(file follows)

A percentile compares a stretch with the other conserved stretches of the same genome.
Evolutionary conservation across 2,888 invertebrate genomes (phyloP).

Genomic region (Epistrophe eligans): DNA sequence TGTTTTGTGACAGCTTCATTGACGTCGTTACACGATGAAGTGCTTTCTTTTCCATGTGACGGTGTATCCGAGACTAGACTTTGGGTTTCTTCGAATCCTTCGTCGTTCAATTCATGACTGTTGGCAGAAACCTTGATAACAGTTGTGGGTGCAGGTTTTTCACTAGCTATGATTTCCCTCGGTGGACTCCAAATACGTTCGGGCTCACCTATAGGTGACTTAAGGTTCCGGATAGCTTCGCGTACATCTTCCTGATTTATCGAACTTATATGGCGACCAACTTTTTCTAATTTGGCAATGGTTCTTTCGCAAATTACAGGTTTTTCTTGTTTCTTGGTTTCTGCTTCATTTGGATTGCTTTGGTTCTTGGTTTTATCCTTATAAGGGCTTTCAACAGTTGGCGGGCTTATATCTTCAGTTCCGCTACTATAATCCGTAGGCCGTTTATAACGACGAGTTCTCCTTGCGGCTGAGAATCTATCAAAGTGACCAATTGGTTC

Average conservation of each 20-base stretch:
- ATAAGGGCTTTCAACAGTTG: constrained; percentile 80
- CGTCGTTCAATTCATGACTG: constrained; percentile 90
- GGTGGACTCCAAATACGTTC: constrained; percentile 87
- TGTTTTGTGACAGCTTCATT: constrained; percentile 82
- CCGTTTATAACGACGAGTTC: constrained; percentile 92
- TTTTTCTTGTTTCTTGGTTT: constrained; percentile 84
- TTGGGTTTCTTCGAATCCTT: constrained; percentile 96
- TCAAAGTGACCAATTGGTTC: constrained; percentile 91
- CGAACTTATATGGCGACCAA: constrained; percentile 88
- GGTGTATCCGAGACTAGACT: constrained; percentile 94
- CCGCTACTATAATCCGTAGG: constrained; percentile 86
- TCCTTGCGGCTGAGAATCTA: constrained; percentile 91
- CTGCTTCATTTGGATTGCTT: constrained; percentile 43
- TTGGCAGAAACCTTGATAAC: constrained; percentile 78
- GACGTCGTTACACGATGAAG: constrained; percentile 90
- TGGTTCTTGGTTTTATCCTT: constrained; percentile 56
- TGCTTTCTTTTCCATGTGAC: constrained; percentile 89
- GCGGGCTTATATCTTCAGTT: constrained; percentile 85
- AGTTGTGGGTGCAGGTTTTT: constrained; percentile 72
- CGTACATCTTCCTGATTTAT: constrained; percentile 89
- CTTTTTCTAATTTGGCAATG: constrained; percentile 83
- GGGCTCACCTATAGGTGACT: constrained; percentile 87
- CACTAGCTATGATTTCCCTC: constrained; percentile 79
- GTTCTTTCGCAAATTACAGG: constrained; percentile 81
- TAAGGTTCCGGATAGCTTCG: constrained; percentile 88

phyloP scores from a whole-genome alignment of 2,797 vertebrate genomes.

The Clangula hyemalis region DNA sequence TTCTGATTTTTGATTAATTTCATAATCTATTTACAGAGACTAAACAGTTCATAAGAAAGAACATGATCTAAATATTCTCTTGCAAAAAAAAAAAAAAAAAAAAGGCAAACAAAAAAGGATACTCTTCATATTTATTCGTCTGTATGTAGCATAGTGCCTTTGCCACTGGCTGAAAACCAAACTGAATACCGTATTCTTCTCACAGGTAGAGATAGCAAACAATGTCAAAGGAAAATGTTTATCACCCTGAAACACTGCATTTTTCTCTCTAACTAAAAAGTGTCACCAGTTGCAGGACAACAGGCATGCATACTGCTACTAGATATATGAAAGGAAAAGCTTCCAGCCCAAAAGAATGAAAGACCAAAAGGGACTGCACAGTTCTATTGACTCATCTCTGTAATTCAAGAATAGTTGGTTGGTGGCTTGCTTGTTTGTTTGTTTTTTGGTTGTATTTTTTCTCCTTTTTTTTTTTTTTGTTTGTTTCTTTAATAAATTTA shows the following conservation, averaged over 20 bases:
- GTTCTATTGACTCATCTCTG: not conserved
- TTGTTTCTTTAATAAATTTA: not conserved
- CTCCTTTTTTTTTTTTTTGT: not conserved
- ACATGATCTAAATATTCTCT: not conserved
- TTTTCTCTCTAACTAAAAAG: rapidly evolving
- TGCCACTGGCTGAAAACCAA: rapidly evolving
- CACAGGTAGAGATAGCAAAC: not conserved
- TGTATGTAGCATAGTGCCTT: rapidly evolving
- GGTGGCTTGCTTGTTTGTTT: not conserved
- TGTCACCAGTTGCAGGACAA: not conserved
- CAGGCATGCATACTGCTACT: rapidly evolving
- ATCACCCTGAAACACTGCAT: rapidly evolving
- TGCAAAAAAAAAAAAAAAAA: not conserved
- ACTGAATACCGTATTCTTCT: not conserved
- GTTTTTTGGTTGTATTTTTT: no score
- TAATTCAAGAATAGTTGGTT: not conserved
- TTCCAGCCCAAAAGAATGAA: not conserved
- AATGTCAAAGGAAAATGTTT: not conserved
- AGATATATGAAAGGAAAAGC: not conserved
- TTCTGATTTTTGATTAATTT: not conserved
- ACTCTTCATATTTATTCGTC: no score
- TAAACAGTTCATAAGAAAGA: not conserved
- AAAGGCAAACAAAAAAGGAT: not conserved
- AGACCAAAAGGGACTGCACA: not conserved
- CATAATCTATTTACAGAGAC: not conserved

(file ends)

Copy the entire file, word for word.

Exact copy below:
A percentile compares a stretch with the other conserved stretches of the same genome.
Evolutionary conservation across 2,888 invertebrate genomes (phyloP).

Genomic region (Epistrophe eligans): DNA sequence TGTTTTGTGACAGCTTCATTGACGTCGTTACACGATGAAGTGCTTTCTTTTCCATGTGACGGTGTATCCGAGACTAGACTTTGGGTTTCTTCGAATCCTTCGTCGTTCAATTCATGACTGTTGGCAGAAACCTTGATAACAGTTGTGGGTGCAGGTTTTTCACTAGCTATGATTTCCCTCGGTGGACTCCAAATACGTTCGGGCTCACCTATAGGTGACTTAAGGTTCCGGATAGCTTCGCGTACATCTTCCTGATTTATCGAACTTATATGGCGACCAACTTTTTCTAATTTGGCAATGGTTCTTTCGCAAATTACAGGTTTTTCTTGTTTCTTGGTTTCTGCTTCATTTGGATTGCTTTGGTTCTTGGTTTTATCCTTATAAGGGCTTTCAACAGTTGGCGGGCTTATATCTTCAGTTCCGCTACTATAATCCGTAGGCCGTTTATAACGACGAGTTCTCCTTGCGGCTGAGAATCTATCAAAGTGACCAATTGGTTC

Average conservation of each 20-base stretch:
- ATAAGGGCTTTCAACAGTTG: constrained; percentile 80
- CGTCGTTCAATTCATGACTG: constrained; percentile 90
- GGTGGACTCCAAATACGTTC: constrained; percentile 87
- TGTTTTGTGACAGCTTCATT: constrained; percentile 82
- CCGTTTATAACGACGAGTTC: constrained; percentile 92
- TTTTTCTTGTTTCTTGGTTT: constrained; percentile 84
- TTGGGTTTCTTCGAATCCTT: constrained; percentile 96
- TCAAAGTGACCAATTGGTTC: constrained; percentile 91
- CGAACTTATATGGCGACCAA: constrained; percentile 88
- GGTGTATCCGAGACTAGACT: constrained; percentile 94
- CCGCTACTATAATCCGTAGG: constrained; percentile 86
- TCCTTGCGGCTGAGAATCTA: constrained; percentile 91
- CTGCTTCATTTGGATTGCTT: constrained; percentile 43
- TTGGCAGAAACCTTGATAAC: constrained; percentile 78
- GACGTCGTTACACGATGAAG: constrained; percentile 90
- TGGTTCTTGGTTTTATCCTT: constrained; percentile 56
- TGCTTTCTTTTCCATGTGAC: constrained; percentile 89
- GCGGGCTTATATCTTCAGTT: constrained; percentile 85
- AGTTGTGGGTGCAGGTTTTT: constrained; percentile 72
- CGTACATCTTCCTGATTTAT: constrained; percentile 89
- CTTTTTCTAATTTGGCAATG: constrained; percentile 83
- GGGCTCACCTATAGGTGACT: constrained; percentile 87
- CACTAGCTATGATTTCCCTC: constrained; percentile 79
- GTTCTTTCGCAAATTACAGG: constrained; percentile 81
- TAAGGTTCCGGATAGCTTCG: constrained; percentile 88

phyloP scores from a whole-genome alignment of 2,797 vertebrate genomes.

The Clangula hyemalis region DNA sequence TTCTGATTTTTGATTAATTTCATAATCTATTTACAGAGACTAAACAGTTCATAAGAAAGAACATGATCTAAATATTCTCTTGCAAAAAAAAAAAAAAAAAAAAGGCAAACAAAAAAGGATACTCTTCATATTTATTCGTCTGTATGTAGCATAGTGCCTTTGCCACTGGCTGAAAACCAAACTGAATACCGTATTCTTCTCACAGGTAGAGATAGCAAACAATGTCAAAGGAAAATGTTTATCACCCTGAAACACTGCATTTTTCTCTCTAACTAAAAAGTGTCACCAGTTGCAGGACAACAGGCATGCATACTGCTACTAGATATATGAAAGGAAAAGCTTCCAGCCCAAAAGAATGAAAGACCAAAAGGGACTGCACAGTTCTATTGACTCATCTCTGTAATTCAAGAATAGTTGGTTGGTGGCTTGCTTGTTTGTTTGTTTTTTGGTTGTATTTTTTCTCCTTTTTTTTTTTTTTGTTTGTTTCTTTAATAAATTTA shows the following conservation, averaged over 20 bases:
- GTTCTATTGACTCATCTCTG: not conserved
- TTGTTTCTTTAATAAATTTA: not conserved
- CTCCTTTTTTTTTTTTTTGT: not conserved
- ACATGATCTAAATATTCTCT: not conserved
- TTTTCTCTCTAACTAAAAAG: rapidly evolving
- TGCCACTGGCTGAAAACCAA: rapidly evolving
- CACAGGTAGAGATAGCAAAC: not conserved
- TGTATGTAGCATAGTGCCTT: rapidly evolving
- GGTGGCTTGCTTGTTTGTTT: not conserved
- TGTCACCAGTTGCAGGACAA: not conserved
- CAGGCATGCATACTGCTACT: rapidly evolving
- ATCACCCTGAAACACTGCAT: rapidly evolving
- TGCAAAAAAAAAAAAAAAAA: not conserved
- ACTGAATACCGTATTCTTCT: not conserved
- GTTTTTTGGTTGTATTTTTT: no score
- TAATTCAAGAATAGTTGGTT: not conserved
- TTCCAGCCCAAAAGAATGAA: not conserved
- AATGTCAAAGGAAAATGTTT: not conserved
- AGATATATGAAAGGAAAAGC: not conserved
- TTCTGATTTTTGATTAATTT: not conserved
- ACTCTTCATATTTATTCGTC: no score
- TAAACAGTTCATAAGAAAGA: not conserved
- AAAGGCAAACAAAAAAGGAT: not conserved
- AGACCAAAAGGGACTGCACA: not conserved
- CATAATCTATTTACAGAGAC: not conserved